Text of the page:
Darkness descends and the Lamborghini dons it like a cloak over a dust-smeared, insect-spattered suit of Grigio Telesto. After a day of dodging crazed rubberneckers and attempting to (nearly literally) fly beneath law enforcement radar, you're grateful for some cover.
At day's end, the obscenely wide, profusely angular profile recedes anonymously into more plebian southbound traffic on California Interstate 15-sort of. From a distance, the best clues as to its identity might be triangular LED arrays embedded in the head- and taillamps. Possibly the elusive silhouette of a massive carbon wing sprouting behind the hexagonally faceted decklid like some endoskeletal extrusion. Were someone to come close enough, you know, in the dark.
For your part, you keep your distance. Over the last seven or eight hours you've developed a distinct driving ethos, one that keeps as much distance as possible between yourself and any and all surrounding traffic. This helps prevent any unthinkable sorts of incidents like blown semi tires pealing off and raking across expensive carbon panels, or the odd gawker careening into your lane as he snaps pics with a cell phone while unwittingly steering with his eyes. (Turns out that happens more often than you may have expected.)
Under cover of night, some might feel inclined to spear the far left lanes and unleash 12-cylinder hell. You know better. You cruise the number-two in sixth gear, tach needle barely cresting 3000 rpm, a hypnotic thrum from the rear-mid-mount V12 coursing through the cockpit in overlaying pulses like waves lapping across a sonic beach.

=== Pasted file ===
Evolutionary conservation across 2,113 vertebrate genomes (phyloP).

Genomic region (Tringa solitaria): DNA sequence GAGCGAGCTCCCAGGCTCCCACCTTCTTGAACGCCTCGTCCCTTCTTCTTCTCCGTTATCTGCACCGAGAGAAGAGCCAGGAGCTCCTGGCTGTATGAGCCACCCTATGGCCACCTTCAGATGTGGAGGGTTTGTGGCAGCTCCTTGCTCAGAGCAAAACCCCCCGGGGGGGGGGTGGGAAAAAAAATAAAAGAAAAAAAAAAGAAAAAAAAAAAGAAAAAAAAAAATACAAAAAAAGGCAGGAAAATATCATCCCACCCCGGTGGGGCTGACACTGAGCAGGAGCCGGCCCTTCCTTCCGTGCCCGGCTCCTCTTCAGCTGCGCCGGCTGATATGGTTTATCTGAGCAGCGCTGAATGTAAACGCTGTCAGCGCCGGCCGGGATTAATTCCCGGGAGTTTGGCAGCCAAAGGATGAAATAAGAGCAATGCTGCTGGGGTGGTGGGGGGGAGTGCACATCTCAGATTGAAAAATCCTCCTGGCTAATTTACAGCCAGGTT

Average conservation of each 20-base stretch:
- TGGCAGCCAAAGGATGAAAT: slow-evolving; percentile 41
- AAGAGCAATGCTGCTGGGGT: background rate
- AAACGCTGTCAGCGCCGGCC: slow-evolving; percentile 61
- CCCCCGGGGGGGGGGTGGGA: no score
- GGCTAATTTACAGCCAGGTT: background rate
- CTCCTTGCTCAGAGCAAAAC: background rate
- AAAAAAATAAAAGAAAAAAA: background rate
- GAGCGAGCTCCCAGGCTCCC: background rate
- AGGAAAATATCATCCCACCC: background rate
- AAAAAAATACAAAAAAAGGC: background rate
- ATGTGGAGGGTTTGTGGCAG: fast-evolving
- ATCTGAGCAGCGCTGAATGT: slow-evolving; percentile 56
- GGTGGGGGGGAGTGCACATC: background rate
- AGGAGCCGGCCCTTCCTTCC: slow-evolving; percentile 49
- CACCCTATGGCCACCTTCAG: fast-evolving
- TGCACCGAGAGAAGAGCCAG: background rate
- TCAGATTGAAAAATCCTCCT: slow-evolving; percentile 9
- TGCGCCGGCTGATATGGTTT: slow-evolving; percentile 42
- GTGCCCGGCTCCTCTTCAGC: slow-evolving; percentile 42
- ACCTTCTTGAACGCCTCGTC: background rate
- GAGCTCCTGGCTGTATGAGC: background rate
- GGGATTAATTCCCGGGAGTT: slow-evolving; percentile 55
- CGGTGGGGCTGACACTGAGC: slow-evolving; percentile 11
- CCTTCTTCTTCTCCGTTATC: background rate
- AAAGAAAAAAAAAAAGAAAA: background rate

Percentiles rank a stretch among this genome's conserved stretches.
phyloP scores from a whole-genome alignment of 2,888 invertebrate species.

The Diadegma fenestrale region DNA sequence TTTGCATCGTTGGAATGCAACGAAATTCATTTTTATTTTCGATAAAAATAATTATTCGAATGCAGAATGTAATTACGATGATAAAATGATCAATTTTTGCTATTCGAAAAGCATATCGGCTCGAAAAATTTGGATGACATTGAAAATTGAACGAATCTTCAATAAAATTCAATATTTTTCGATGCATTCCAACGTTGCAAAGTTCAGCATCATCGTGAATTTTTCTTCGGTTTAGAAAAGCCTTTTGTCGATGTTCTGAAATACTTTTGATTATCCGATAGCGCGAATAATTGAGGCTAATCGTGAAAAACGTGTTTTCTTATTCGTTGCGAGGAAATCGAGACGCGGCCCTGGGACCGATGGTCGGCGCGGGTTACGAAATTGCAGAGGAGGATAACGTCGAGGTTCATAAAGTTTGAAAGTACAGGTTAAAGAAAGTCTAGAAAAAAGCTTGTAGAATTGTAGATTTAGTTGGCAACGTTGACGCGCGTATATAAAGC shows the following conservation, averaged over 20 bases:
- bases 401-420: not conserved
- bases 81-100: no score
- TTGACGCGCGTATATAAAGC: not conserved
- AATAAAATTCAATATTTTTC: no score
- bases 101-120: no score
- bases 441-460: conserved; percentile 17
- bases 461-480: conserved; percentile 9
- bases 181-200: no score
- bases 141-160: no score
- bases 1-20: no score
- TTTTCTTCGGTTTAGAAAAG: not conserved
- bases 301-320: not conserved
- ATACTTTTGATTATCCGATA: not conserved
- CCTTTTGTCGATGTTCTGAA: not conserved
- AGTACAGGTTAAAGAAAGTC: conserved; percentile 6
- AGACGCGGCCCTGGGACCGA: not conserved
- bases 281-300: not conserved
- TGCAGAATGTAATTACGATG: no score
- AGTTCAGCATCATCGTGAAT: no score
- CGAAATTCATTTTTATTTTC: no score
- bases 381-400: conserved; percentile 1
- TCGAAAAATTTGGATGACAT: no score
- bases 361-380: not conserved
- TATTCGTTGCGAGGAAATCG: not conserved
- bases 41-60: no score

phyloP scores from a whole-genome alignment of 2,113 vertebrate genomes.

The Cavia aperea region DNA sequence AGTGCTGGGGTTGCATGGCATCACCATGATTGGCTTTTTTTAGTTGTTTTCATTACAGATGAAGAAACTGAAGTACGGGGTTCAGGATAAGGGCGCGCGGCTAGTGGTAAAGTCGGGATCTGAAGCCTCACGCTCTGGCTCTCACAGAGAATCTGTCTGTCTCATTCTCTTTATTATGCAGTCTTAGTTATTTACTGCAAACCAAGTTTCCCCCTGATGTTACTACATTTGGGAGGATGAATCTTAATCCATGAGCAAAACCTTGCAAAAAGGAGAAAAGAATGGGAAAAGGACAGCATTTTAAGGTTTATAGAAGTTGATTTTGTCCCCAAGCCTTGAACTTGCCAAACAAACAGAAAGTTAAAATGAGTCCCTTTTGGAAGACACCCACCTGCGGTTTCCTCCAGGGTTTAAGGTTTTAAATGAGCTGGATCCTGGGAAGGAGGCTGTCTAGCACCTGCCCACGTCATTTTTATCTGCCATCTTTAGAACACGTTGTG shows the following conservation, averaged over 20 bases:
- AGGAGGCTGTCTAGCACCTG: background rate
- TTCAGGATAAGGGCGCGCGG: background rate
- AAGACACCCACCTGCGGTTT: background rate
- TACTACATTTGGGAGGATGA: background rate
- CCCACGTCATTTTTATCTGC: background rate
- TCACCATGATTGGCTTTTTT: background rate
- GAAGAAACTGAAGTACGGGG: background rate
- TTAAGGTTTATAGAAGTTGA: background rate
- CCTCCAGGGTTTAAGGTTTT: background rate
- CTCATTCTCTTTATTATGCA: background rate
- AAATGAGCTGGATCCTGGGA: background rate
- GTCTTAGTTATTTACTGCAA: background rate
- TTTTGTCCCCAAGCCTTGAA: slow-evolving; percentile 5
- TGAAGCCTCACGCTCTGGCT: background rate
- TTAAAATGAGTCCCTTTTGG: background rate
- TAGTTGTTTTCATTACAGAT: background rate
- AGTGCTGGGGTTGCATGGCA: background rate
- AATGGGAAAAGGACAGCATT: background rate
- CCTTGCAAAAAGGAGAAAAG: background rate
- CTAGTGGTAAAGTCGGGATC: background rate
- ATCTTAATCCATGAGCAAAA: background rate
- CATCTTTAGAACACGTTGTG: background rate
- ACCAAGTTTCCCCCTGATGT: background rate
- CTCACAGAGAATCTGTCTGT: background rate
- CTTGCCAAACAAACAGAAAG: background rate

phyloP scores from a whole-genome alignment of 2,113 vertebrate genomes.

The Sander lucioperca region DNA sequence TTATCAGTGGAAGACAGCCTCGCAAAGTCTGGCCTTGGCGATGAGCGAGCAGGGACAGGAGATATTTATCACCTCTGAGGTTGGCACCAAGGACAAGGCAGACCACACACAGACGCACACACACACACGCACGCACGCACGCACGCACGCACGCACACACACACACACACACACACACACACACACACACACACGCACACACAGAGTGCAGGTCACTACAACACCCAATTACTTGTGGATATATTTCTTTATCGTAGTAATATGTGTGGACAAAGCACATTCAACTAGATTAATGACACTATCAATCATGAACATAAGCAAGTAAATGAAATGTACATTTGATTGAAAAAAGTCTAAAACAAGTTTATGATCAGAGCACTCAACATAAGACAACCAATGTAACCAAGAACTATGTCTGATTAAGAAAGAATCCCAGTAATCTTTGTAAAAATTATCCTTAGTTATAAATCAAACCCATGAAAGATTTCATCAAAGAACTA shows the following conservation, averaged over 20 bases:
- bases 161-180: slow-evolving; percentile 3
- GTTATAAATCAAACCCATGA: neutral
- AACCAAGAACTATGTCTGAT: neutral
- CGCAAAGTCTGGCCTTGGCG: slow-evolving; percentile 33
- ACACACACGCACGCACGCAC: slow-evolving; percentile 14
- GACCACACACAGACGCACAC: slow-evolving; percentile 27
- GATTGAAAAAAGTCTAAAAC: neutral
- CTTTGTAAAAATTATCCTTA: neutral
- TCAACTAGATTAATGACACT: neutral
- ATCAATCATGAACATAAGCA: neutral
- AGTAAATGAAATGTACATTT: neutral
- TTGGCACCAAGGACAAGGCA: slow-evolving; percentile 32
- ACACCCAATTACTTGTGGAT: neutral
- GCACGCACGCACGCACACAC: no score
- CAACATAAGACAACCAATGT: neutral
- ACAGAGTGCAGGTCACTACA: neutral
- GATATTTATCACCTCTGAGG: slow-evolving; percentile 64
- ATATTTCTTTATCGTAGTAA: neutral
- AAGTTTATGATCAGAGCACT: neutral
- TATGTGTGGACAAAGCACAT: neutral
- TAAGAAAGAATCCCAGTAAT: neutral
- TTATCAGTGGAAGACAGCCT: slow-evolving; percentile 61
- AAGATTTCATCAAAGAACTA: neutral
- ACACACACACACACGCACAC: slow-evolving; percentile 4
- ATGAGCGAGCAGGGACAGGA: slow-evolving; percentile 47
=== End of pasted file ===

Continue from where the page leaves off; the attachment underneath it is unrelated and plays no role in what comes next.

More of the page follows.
Fixed-back carbon bucket seats, trimmed in copious velvet Alcantara, cradle your posterior. Lateral support for even your fashionably spindly frame is quite good, but after a full day of driving, your backside is sore. And your right heel has become uncomfortably tenderized from acting as a fulcrum against that godawful-stiff gas pedal-prodding, modulating, and flat-out stomping to induce the occasional fit of laughter).
Had you doubts, the Murciélago LP 670-4 SuperVeloce is no luxury car in the traditional sense, no cosseting sissy-boy GT. What it is is simply the most pissed-off, aurally outlandish, wet-your-pants-fast super sports car to come carted off the Sant'Agata Bolognese assembly line. Ever. That should say a lot.
Yeah, when the standard Murci just isn't outrageous enough-or maybe just a tad too posh-the SV strategically puts the hard in the hardcore. Its 6.5-liter engine makes 670 cavallo vapore, translating to an equal 670 metric horsepower-up from 640 hp. The EPA speculates it'll net about 11 mpg combined fuel economy. It costs $450,000 to start-before you add any options, destination charges, or a $5,400 gas-guzzler tax.
For many, initial reaction to these figures might be horror or disdain. Possibly even horrified disdain. But the SV really doesn't care for mortal financial insecurities. And it really doesn't care what people think. It only wants to be fed-on petrol and pavement, miles upon miles upon miles, any and all indigenous flying insect life, sand and gravel, puppies. (OK, I made that last one up.)
There persists a stereotype for Lamborghini buyers. Historically it's the low-buttoned silk shirt, the obligatory tuft of chest hair, the gold chain, silk pants. For the well-moneyed, the car might be considered more fashion accessory than mode of transport-it's even been marketed as such by S.Agata itself. The world's greatest automotive injustice could potentially be that 95 percent of these cars will end up serving time doing a 45-mph V-max on some neon-lit downtown social strip like Ocean Drive in South Beach or Sunset in Hollywood.
It's like putting a thoroughbred to pasture on a putting green. Wrong, abusive even.